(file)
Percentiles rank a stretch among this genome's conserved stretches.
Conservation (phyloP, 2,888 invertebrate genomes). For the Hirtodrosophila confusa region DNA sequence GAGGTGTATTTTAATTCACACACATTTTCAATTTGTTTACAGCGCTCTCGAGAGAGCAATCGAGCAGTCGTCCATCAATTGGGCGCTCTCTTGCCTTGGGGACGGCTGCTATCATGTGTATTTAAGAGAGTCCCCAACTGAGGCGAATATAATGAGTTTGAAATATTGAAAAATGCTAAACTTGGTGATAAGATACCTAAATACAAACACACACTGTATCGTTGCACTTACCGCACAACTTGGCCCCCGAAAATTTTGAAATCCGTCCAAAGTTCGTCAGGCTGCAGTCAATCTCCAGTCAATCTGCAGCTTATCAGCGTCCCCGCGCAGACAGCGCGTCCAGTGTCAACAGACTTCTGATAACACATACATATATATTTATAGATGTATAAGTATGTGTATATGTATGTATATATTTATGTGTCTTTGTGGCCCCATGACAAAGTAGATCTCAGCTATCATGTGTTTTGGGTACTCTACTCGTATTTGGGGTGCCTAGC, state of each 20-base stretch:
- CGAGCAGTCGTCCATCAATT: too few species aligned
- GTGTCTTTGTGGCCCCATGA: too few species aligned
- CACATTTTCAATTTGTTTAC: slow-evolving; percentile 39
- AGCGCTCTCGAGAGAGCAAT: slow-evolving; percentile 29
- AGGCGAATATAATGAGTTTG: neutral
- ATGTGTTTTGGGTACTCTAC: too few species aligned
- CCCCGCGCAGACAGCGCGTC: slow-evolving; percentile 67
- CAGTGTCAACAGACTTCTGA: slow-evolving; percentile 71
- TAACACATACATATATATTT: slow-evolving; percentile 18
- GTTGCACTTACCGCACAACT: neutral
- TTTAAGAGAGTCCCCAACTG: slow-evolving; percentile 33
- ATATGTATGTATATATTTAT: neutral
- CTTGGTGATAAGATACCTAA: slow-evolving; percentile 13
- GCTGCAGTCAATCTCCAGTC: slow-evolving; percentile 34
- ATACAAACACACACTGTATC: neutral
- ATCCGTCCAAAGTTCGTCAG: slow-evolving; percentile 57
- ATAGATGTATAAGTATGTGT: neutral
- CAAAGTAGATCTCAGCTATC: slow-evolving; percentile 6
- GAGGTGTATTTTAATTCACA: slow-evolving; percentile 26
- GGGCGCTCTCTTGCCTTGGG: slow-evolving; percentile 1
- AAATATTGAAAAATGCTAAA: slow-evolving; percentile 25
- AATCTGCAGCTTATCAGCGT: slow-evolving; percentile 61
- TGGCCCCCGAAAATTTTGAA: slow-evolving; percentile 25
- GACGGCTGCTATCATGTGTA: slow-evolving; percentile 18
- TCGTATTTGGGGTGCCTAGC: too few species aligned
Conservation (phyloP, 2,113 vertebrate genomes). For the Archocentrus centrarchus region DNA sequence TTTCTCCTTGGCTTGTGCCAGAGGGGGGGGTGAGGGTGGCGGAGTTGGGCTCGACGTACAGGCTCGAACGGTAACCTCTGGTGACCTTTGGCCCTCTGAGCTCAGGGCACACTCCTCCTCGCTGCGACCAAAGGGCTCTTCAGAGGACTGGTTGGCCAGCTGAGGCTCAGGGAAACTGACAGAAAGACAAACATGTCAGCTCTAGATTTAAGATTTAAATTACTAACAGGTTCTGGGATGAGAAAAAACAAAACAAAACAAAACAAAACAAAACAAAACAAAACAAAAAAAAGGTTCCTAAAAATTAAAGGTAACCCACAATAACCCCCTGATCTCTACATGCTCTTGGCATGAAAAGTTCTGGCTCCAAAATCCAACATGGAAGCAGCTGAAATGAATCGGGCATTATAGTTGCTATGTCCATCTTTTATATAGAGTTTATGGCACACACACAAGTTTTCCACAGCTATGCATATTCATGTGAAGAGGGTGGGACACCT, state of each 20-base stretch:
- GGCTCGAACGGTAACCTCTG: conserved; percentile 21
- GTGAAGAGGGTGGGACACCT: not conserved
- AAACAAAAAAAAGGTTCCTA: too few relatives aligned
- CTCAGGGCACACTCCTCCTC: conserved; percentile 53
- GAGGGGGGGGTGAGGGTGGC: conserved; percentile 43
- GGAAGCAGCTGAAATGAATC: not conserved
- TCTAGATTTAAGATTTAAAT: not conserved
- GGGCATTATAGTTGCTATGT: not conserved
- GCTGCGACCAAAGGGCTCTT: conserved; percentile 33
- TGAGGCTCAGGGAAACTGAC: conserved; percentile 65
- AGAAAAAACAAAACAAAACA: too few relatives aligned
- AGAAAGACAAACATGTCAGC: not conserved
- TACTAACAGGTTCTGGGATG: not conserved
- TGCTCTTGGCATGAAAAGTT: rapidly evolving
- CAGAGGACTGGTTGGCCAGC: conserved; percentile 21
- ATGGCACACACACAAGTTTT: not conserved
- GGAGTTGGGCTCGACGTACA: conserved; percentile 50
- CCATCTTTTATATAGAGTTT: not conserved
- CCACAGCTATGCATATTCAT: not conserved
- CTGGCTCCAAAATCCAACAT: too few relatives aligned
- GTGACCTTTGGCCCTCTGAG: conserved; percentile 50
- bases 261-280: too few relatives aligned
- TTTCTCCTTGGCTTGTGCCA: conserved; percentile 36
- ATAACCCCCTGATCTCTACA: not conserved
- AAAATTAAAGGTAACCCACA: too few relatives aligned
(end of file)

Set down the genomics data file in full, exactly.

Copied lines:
Percentiles rank a stretch among this genome's conserved stretches.
Conservation (phyloP, 2,888 invertebrate genomes). For the Hirtodrosophila confusa region DNA sequence GAGGTGTATTTTAATTCACACACATTTTCAATTTGTTTACAGCGCTCTCGAGAGAGCAATCGAGCAGTCGTCCATCAATTGGGCGCTCTCTTGCCTTGGGGACGGCTGCTATCATGTGTATTTAAGAGAGTCCCCAACTGAGGCGAATATAATGAGTTTGAAATATTGAAAAATGCTAAACTTGGTGATAAGATACCTAAATACAAACACACACTGTATCGTTGCACTTACCGCACAACTTGGCCCCCGAAAATTTTGAAATCCGTCCAAAGTTCGTCAGGCTGCAGTCAATCTCCAGTCAATCTGCAGCTTATCAGCGTCCCCGCGCAGACAGCGCGTCCAGTGTCAACAGACTTCTGATAACACATACATATATATTTATAGATGTATAAGTATGTGTATATGTATGTATATATTTATGTGTCTTTGTGGCCCCATGACAAAGTAGATCTCAGCTATCATGTGTTTTGGGTACTCTACTCGTATTTGGGGTGCCTAGC, state of each 20-base stretch:
- CGAGCAGTCGTCCATCAATT: too few species aligned
- GTGTCTTTGTGGCCCCATGA: too few species aligned
- CACATTTTCAATTTGTTTAC: slow-evolving; percentile 39
- AGCGCTCTCGAGAGAGCAAT: slow-evolving; percentile 29
- AGGCGAATATAATGAGTTTG: neutral
- ATGTGTTTTGGGTACTCTAC: too few species aligned
- CCCCGCGCAGACAGCGCGTC: slow-evolving; percentile 67
- CAGTGTCAACAGACTTCTGA: slow-evolving; percentile 71
- TAACACATACATATATATTT: slow-evolving; percentile 18
- GTTGCACTTACCGCACAACT: neutral
- TTTAAGAGAGTCCCCAACTG: slow-evolving; percentile 33
- ATATGTATGTATATATTTAT: neutral
- CTTGGTGATAAGATACCTAA: slow-evolving; percentile 13
- GCTGCAGTCAATCTCCAGTC: slow-evolving; percentile 34
- ATACAAACACACACTGTATC: neutral
- ATCCGTCCAAAGTTCGTCAG: slow-evolving; percentile 57
- ATAGATGTATAAGTATGTGT: neutral
- CAAAGTAGATCTCAGCTATC: slow-evolving; percentile 6
- GAGGTGTATTTTAATTCACA: slow-evolving; percentile 26
- GGGCGCTCTCTTGCCTTGGG: slow-evolving; percentile 1
- AAATATTGAAAAATGCTAAA: slow-evolving; percentile 25
- AATCTGCAGCTTATCAGCGT: slow-evolving; percentile 61
- TGGCCCCCGAAAATTTTGAA: slow-evolving; percentile 25
- GACGGCTGCTATCATGTGTA: slow-evolving; percentile 18
- TCGTATTTGGGGTGCCTAGC: too few species aligned
Conservation (phyloP, 2,113 vertebrate genomes). For the Archocentrus centrarchus region DNA sequence TTTCTCCTTGGCTTGTGCCAGAGGGGGGGGTGAGGGTGGCGGAGTTGGGCTCGACGTACAGGCTCGAACGGTAACCTCTGGTGACCTTTGGCCCTCTGAGCTCAGGGCACACTCCTCCTCGCTGCGACCAAAGGGCTCTTCAGAGGACTGGTTGGCCAGCTGAGGCTCAGGGAAACTGACAGAAAGACAAACATGTCAGCTCTAGATTTAAGATTTAAATTACTAACAGGTTCTGGGATGAGAAAAAACAAAACAAAACAAAACAAAACAAAACAAAACAAAACAAAAAAAAGGTTCCTAAAAATTAAAGGTAACCCACAATAACCCCCTGATCTCTACATGCTCTTGGCATGAAAAGTTCTGGCTCCAAAATCCAACATGGAAGCAGCTGAAATGAATCGGGCATTATAGTTGCTATGTCCATCTTTTATATAGAGTTTATGGCACACACACAAGTTTTCCACAGCTATGCATATTCATGTGAAGAGGGTGGGACACCT, state of each 20-base stretch:
- GGCTCGAACGGTAACCTCTG: conserved; percentile 21
- GTGAAGAGGGTGGGACACCT: not conserved
- AAACAAAAAAAAGGTTCCTA: too few relatives aligned
- CTCAGGGCACACTCCTCCTC: conserved; percentile 53
- GAGGGGGGGGTGAGGGTGGC: conserved; percentile 43
- GGAAGCAGCTGAAATGAATC: not conserved
- TCTAGATTTAAGATTTAAAT: not conserved
- GGGCATTATAGTTGCTATGT: not conserved
- GCTGCGACCAAAGGGCTCTT: conserved; percentile 33
- TGAGGCTCAGGGAAACTGAC: conserved; percentile 65
- AGAAAAAACAAAACAAAACA: too few relatives aligned
- AGAAAGACAAACATGTCAGC: not conserved
- TACTAACAGGTTCTGGGATG: not conserved
- TGCTCTTGGCATGAAAAGTT: rapidly evolving
- CAGAGGACTGGTTGGCCAGC: conserved; percentile 21
- ATGGCACACACACAAGTTTT: not conserved
- GGAGTTGGGCTCGACGTACA: conserved; percentile 50
- CCATCTTTTATATAGAGTTT: not conserved
- CCACAGCTATGCATATTCAT: not conserved
- CTGGCTCCAAAATCCAACAT: too few relatives aligned
- GTGACCTTTGGCCCTCTGAG: conserved; percentile 50
- bases 261-280: too few relatives aligned
- TTTCTCCTTGGCTTGTGCCA: conserved; percentile 36
- ATAACCCCCTGATCTCTACA: not conserved
- AAAATTAAAGGTAACCCACA: too few relatives aligned